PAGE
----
Certified payroll is tricky, so it is easy to see how Davis-Bacon violations can occur. There are so many factors involved, each of which has to be correct in order for a contractor to stay compliant. Adding to the complication is the fact that an investigation into a single issue can uncover multiple, unrelated but problematic issues.

Recently the Department of Labor (DOL)’s Wage and Hour Division (WHD) took a closer look at a Michigan-based electrical subcontractor and found them in violation of Davis-Bacon and Related Acts.

Learn what happened and see how you can prevent it from happening in your organization.

Here’s what happened

An electrical subcontractor in Chesterfield Township was investigated by the DOL for Davis-Bacon and Related Act violations. The investigation involved renovation work on the Patrick V. McNamara Building and concluded that the specialty contractor underpaid eight workers, totaling $94,000 in owned back wages and fringe.

It seems as though the prevailing wage rate for the workers involved was for low-voltage installers or technicians, however their work was not actually restricted to only low-voltage. The resulting pay differential between these two roles resulted in tens of thousands of dollars in back pay and fringes.

Additionally, the investigation also found Contract Work Hours and Safety Standards Act violations regarding record keeping and overtime pay.

How to prevent it

Hourly prevailing wage rates correspond closely to specific job descriptions for each work classification. Workers must track not only their hours, but the type of work they do. If they do something that is outside the norm for any single work classification, that needs to be recorded and the corresponding prevailing wage and fringe rate should be paid.

Mistakes can happen by omission when workers simply don’t track their different work roles through the day. This is why it’s important that workers are well-versed in what is needed from them in terms of tracking hours and work roles. Unfortunately, this can be hard to do for those using spreadsheets or hand-written timecards. Switching to a digital time and attendance system can reduce this type of mistake.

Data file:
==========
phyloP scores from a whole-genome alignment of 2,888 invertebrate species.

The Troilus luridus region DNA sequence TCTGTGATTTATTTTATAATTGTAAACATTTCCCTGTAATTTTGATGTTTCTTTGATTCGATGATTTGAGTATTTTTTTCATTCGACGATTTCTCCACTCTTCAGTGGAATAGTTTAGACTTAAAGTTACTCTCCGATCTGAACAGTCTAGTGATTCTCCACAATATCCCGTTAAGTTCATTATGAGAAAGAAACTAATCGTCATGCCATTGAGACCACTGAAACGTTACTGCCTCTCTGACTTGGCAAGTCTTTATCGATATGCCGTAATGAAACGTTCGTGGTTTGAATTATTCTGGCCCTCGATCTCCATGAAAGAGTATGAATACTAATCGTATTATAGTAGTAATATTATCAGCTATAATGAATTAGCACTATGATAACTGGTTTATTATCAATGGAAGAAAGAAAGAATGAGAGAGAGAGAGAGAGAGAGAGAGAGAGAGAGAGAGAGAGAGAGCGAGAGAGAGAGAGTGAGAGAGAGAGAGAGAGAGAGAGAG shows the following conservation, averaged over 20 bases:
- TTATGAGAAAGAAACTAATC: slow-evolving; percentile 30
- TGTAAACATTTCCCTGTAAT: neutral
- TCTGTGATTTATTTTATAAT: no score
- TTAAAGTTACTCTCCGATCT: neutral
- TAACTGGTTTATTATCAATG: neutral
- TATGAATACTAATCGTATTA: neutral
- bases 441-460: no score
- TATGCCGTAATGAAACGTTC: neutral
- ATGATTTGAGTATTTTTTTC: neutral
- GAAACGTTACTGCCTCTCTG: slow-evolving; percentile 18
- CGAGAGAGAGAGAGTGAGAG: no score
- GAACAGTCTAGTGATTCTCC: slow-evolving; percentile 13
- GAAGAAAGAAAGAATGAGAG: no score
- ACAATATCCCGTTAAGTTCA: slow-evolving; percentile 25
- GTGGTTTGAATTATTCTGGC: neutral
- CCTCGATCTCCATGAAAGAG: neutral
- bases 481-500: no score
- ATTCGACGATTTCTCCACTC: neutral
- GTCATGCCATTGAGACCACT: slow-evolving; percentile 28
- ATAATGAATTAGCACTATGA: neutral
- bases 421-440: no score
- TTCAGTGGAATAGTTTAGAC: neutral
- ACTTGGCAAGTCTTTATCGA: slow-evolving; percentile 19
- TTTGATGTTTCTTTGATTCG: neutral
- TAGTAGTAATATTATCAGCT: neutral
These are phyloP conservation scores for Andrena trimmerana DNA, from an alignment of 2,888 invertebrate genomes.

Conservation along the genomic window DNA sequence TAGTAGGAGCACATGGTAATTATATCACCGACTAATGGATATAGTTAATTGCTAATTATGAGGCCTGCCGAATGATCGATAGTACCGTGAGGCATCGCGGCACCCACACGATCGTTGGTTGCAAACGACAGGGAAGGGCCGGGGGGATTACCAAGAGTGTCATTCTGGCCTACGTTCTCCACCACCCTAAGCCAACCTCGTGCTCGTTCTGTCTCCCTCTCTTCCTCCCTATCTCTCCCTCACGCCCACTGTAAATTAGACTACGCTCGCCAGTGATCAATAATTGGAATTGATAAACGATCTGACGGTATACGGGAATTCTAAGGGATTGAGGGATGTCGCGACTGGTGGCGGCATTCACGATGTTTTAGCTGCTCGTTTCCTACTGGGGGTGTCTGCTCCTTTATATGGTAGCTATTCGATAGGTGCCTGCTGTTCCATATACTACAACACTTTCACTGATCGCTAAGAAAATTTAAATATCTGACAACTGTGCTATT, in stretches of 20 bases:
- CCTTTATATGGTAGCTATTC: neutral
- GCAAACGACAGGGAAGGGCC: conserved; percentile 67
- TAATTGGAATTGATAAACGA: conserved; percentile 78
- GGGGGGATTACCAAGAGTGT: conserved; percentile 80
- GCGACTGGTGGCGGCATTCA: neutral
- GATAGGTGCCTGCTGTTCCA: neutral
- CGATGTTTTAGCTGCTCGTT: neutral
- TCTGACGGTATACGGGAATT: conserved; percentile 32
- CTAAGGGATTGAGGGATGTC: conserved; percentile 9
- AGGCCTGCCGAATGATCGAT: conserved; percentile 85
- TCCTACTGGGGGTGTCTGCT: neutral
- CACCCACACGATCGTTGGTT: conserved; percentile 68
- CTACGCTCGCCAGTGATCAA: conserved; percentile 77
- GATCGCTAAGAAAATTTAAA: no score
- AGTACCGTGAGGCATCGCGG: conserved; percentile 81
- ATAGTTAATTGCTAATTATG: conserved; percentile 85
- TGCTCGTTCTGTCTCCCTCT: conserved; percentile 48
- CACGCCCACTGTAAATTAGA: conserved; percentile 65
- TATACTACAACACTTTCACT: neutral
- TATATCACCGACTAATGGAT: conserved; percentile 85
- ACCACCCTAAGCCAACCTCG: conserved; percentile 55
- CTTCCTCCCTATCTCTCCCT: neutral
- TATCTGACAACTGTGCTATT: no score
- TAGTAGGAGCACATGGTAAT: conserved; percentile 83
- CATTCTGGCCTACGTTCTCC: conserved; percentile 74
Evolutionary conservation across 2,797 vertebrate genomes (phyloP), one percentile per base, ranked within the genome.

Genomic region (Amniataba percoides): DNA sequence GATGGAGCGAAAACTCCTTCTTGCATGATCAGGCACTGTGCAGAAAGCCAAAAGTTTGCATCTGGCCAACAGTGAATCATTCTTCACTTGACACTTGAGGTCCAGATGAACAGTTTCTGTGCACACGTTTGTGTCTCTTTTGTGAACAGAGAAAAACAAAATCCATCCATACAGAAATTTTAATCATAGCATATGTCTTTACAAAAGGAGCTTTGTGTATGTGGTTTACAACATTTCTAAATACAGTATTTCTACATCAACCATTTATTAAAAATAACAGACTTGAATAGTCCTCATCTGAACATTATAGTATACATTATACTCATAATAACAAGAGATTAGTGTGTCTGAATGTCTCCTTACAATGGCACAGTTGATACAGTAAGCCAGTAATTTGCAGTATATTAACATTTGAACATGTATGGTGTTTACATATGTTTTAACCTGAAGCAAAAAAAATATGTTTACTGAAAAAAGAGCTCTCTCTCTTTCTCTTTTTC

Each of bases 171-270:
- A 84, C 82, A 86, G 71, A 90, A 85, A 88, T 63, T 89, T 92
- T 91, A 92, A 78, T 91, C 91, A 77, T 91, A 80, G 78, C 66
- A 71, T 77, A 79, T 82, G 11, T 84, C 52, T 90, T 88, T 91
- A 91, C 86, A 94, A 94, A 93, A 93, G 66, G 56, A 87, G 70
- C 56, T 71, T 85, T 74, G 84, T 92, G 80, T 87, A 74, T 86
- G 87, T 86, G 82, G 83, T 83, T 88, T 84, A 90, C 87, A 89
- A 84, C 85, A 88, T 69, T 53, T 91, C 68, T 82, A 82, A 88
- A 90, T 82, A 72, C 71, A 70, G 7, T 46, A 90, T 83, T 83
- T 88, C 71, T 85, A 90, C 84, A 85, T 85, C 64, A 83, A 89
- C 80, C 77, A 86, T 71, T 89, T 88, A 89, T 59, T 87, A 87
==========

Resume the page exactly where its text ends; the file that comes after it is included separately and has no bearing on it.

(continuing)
Contractors required to do certified payroll should also have a checklist and system in place to verify the worker’s time and work data. Checking to make sure time and work roles reported match what is expected for each worker can catch and resolve mistakes before payday.

Recording keeping and overtime violations usually come down to sloppy practices or unfamiliarity with the law and your responsibilities. Check with your state and in the language of your government contract to be sure you’re following overtime pay rules closely. You can learn more about record keeping for construction companies in our recently published article on the topic.

At the end of the day, staying compliant on government contracts comes down to understanding and following the laws closely. That requires ongoing education, constant diligence and a system of checks and balances to continually keep your company in line. Additionally, using software the helps keep you on track can also streamline compliance while reducing the likelihood for mistakes that leave you with a big bill.

Read the official DOL statement about this case, and bookmark these resources to help you stay ahead of prevailing wage laws:

Fringe trust info
Fringe benefit FAQ
Certified payroll FAQ
Certified payroll resource list
Compliance tips for government contractors

The material presented here is educational in nature and is not intended to be, nor should be relied upon, as legal or financial advice. Please consult with an attorney or financial professional for advice.

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